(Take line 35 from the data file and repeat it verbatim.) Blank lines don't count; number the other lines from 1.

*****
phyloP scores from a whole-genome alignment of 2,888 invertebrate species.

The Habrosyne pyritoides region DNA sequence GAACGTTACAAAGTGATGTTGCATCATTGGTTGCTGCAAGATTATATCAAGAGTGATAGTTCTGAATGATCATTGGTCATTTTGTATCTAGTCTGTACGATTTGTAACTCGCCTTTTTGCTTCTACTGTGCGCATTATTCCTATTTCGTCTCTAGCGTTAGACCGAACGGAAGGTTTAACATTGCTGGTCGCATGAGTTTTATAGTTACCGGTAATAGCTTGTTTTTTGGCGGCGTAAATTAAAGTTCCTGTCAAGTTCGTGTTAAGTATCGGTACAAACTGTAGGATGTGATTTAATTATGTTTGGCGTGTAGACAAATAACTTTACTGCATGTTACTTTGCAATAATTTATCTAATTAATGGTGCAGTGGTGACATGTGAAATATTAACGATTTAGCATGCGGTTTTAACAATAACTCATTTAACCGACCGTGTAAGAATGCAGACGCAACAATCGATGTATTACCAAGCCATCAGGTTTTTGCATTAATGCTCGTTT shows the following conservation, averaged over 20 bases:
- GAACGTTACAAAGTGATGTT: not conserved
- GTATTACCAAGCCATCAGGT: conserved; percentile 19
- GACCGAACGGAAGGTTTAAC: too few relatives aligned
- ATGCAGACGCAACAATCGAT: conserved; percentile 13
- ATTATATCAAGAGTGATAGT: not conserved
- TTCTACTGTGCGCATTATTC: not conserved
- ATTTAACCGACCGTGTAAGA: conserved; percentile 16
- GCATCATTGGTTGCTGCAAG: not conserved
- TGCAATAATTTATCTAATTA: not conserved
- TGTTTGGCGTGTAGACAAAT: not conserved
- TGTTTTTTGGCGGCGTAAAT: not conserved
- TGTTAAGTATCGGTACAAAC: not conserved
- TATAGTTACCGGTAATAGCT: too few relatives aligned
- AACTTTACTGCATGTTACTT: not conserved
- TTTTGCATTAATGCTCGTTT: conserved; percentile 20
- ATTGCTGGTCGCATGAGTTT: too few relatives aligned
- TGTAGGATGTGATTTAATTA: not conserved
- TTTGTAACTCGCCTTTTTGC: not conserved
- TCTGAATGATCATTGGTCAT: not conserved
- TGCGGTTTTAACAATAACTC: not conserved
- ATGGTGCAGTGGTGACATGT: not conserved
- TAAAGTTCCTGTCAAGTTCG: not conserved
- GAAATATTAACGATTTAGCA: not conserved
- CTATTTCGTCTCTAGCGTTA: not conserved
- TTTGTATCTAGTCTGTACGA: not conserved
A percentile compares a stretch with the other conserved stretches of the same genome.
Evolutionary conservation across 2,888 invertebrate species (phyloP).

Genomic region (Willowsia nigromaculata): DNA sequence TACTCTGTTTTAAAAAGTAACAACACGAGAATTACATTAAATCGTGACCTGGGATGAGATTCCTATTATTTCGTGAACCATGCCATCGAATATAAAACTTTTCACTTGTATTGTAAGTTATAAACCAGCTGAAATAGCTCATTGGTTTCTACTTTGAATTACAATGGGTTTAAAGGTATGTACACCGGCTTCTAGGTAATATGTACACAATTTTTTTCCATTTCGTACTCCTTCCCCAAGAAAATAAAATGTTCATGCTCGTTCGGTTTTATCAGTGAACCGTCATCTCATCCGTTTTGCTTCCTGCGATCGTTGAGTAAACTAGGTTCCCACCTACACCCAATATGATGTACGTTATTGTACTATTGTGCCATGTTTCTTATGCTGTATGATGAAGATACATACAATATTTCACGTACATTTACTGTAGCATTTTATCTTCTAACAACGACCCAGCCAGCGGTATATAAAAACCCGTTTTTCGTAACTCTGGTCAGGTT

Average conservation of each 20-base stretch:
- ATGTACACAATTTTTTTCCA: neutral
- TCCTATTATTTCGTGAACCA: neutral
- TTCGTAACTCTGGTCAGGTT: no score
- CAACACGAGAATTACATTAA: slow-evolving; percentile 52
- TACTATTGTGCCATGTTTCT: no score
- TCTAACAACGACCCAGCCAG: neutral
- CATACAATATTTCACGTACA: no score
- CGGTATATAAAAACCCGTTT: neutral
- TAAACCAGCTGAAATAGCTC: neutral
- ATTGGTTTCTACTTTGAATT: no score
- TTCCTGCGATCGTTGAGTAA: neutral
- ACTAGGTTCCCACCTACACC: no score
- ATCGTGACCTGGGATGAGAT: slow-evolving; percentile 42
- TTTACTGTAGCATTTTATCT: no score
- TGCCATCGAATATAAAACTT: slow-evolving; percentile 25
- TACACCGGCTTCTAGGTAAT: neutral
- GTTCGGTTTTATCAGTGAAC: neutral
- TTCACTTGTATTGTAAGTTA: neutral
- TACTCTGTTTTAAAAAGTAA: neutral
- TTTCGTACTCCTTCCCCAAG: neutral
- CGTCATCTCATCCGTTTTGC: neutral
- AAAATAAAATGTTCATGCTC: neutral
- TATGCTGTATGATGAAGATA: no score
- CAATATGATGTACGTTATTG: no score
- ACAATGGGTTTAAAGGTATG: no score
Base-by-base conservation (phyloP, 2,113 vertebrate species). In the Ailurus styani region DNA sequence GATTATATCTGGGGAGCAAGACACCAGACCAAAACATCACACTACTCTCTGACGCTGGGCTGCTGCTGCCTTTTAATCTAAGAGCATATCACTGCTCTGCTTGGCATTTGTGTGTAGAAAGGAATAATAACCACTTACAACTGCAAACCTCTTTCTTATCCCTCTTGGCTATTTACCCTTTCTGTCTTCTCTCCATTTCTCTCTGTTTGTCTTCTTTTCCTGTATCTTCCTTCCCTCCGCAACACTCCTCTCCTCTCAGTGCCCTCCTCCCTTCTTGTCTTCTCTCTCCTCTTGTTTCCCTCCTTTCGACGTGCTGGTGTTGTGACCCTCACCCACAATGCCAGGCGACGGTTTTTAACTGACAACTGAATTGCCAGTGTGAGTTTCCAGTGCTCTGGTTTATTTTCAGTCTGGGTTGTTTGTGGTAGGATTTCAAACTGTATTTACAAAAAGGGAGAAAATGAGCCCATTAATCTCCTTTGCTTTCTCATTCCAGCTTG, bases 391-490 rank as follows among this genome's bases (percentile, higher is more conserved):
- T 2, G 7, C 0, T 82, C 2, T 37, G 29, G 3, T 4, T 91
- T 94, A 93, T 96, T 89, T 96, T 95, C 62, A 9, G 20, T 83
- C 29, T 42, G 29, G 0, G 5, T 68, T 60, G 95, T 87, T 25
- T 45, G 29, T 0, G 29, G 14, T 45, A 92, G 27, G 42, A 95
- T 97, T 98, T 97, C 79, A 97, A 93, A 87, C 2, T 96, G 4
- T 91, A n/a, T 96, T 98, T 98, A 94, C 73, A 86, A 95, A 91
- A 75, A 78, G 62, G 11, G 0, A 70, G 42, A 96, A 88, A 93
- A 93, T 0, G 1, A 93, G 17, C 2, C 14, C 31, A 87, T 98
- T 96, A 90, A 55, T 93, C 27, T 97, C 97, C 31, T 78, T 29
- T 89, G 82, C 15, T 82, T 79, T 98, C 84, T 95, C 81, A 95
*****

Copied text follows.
- CAACACGAGAATTACATTAA: slow-evolving; percentile 52